Mercedes opens battery plant for Alabama-made electric SUVs

Mercedes-Benz Vision EQS. Credit: Wikimedia Commons

Mercedes-Benz Group AG opened a battery factory in Alabama months before the luxury-car maker starts assembling electric SUVs nearby in an effort to challenge Tesla Inc. in the U.S. EV market.

The German manufacturer will produce lithium-ion batteries at the new Bibb County plant, and start making all-electric EQS and EQE sport utility models at its existing factory in Tuscaloosa in the coming months. Mercedes also announced a partnership with Chinese-owned battery company Envision AESC, which it said will set up a U.S. cell facility that will supply modules by the middle of the decade.

“We’re on a very fast track to turn over a whole industrial footprint toward EVs,” Mercedes Chief Executive Officer Ola Kallenius told Bloomberg Television. He said the carmaker “can’t make enough” of its newest electric models, which include the flagship EQS sedan introduced last year.

Mercedes has budgeted 40 billion euros ($43.8 billion) this decade for electrifying its lineup to defend its position in the premium-car market. The company said it’s invested $1 billion in Alabama between the battery plant, logistic centers and the production lines it’s upgraded to make EVs.

The Tuscaloosa factory will be able to flex production between combustion engine, plug-in hybrid and fully electric drivetrains.

“We’re going to see, over the next two to three years, the electric share of that production just go up and up,” Kallenius said.

Envision AESC already supplies batteries to Nissan Motor Co.’s Leaf hatchbacks in Smyrna, Tennessee. The Japanese carmaker sold a controlling stake in its AESC battery operations to China’s Envision Group in 2018 while retaining a 20% holding.

The battery system for the EQS SUV has a modular design already seen in the EQS sedan, the electric sibling to the S-Class. The cell chemistry used is predominantly nickel, along with cobalt and manganese.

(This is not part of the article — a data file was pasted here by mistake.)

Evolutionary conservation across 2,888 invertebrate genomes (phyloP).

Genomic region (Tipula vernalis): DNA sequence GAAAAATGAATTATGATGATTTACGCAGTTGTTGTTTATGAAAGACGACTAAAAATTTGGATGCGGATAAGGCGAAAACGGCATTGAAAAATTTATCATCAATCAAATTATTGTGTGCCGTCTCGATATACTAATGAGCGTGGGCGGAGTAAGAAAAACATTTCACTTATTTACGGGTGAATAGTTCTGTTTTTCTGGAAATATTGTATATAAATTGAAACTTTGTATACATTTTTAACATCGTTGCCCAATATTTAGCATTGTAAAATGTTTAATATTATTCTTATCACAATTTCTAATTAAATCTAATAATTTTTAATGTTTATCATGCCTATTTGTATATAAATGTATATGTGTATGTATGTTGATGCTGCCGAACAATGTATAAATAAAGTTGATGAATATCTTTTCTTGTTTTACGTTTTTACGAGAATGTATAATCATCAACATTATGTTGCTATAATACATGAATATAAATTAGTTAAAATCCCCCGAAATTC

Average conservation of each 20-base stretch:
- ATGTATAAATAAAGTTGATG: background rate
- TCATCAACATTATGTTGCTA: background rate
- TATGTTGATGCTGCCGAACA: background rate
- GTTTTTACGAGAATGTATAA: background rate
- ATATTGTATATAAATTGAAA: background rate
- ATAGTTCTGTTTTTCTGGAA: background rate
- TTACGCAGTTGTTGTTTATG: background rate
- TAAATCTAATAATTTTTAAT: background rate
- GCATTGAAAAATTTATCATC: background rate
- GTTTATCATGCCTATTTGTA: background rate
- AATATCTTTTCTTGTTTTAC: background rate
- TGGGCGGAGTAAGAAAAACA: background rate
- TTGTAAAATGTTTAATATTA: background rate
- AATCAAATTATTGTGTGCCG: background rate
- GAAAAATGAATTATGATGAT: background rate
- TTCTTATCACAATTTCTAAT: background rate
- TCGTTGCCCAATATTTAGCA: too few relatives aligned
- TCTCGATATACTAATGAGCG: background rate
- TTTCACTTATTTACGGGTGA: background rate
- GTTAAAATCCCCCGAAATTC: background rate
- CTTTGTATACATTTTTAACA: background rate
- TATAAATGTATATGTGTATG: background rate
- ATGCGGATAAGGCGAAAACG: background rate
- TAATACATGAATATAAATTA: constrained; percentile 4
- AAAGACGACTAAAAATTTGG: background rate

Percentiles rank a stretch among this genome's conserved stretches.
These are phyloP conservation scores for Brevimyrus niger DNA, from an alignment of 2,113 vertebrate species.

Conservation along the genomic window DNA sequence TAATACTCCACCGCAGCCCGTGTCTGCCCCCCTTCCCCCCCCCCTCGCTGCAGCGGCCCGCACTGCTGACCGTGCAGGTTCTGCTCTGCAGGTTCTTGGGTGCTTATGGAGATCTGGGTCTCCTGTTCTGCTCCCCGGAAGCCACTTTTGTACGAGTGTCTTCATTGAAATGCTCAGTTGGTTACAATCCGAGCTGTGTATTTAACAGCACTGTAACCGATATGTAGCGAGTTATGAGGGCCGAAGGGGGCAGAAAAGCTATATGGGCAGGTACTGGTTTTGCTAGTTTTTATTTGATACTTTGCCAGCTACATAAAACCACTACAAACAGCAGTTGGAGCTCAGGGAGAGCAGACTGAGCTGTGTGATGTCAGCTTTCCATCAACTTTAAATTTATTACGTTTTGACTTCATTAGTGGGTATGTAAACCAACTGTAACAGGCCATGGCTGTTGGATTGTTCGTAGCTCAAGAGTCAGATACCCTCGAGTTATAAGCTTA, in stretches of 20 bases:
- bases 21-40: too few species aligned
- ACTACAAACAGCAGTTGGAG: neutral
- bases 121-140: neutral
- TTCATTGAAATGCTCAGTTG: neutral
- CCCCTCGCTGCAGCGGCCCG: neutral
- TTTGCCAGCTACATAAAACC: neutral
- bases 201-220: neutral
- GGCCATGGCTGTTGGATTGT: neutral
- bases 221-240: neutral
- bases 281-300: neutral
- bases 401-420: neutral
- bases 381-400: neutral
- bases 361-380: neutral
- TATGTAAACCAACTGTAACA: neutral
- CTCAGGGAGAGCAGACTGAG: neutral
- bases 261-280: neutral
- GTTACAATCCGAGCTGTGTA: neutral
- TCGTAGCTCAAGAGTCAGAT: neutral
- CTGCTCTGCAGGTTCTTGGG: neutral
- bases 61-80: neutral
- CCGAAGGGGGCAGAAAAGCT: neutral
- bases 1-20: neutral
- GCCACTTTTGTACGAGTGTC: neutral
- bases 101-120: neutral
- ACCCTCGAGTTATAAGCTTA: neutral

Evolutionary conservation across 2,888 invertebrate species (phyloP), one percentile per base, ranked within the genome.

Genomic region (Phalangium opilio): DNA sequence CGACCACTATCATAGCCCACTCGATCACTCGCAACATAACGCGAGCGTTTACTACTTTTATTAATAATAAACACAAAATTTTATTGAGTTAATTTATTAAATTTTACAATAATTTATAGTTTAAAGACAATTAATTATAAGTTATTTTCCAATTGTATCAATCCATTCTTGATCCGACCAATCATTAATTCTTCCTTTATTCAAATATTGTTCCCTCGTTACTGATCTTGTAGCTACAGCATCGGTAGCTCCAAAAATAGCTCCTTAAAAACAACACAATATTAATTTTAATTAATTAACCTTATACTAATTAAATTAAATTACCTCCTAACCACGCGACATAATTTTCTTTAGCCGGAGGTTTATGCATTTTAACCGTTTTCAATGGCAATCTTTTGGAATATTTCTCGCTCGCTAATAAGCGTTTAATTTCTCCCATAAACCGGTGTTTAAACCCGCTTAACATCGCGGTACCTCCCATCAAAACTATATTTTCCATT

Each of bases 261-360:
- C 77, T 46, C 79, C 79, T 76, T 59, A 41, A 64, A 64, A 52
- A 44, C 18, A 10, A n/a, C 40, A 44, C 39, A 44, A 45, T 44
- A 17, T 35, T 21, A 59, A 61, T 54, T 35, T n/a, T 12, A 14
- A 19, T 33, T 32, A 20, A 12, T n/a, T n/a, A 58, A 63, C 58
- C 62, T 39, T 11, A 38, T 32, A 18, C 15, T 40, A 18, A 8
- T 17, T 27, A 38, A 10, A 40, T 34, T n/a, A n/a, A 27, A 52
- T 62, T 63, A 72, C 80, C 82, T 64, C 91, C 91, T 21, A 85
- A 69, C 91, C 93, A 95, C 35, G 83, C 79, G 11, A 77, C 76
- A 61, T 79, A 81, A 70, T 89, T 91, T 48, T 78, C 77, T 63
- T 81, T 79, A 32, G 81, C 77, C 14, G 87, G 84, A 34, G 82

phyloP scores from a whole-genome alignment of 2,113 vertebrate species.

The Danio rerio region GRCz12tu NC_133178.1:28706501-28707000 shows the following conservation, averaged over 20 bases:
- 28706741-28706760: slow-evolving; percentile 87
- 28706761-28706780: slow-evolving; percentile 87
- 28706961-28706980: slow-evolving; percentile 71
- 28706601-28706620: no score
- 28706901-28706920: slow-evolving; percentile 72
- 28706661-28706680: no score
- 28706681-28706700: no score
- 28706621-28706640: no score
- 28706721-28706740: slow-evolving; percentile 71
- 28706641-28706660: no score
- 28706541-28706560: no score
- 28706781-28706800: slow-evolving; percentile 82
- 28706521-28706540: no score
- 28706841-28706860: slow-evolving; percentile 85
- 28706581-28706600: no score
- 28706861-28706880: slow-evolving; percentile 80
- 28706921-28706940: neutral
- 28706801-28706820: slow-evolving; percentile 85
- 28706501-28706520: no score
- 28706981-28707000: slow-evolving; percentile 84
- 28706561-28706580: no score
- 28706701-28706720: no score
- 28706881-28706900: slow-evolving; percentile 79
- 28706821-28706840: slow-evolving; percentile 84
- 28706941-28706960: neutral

Mercedes began to see commodity prices go up in the fall of last year, and the war in Ukraine is adding to those pressures. The company warned last month that profitability at its main cars division could slip from a record high last year.

“We’ll have some headwinds on that,” Kallenius said. “We try to counter-balance that with efficiency efforts on our end, but it’s something that we have to watch.”

Soaring raw-material costs and persistent supply-chain problems have been an industrywide challenge. BMW AG, which so far has been better able to navigate the persistent shortage of semiconductors, overtook Mercedes in sales last year for the first time since 2015.

Mercedes has several suppliers in Ukraine that it’s working with to minimize any affect on its vehicle production. The automaker has had to reduce output at a German factory due to disruptions in the supply of wire harnesses that power car electrical systems.

While chips will remain a constraint this year, Kallenius said he’s hopeful supply will improve in the second half of the year.

“We’re working with our partners around the world to improve this, and then take another step into more of something that looks like normalcy hopefully in 2023,” he said.

(By William Wilkes and Matthew Miller)

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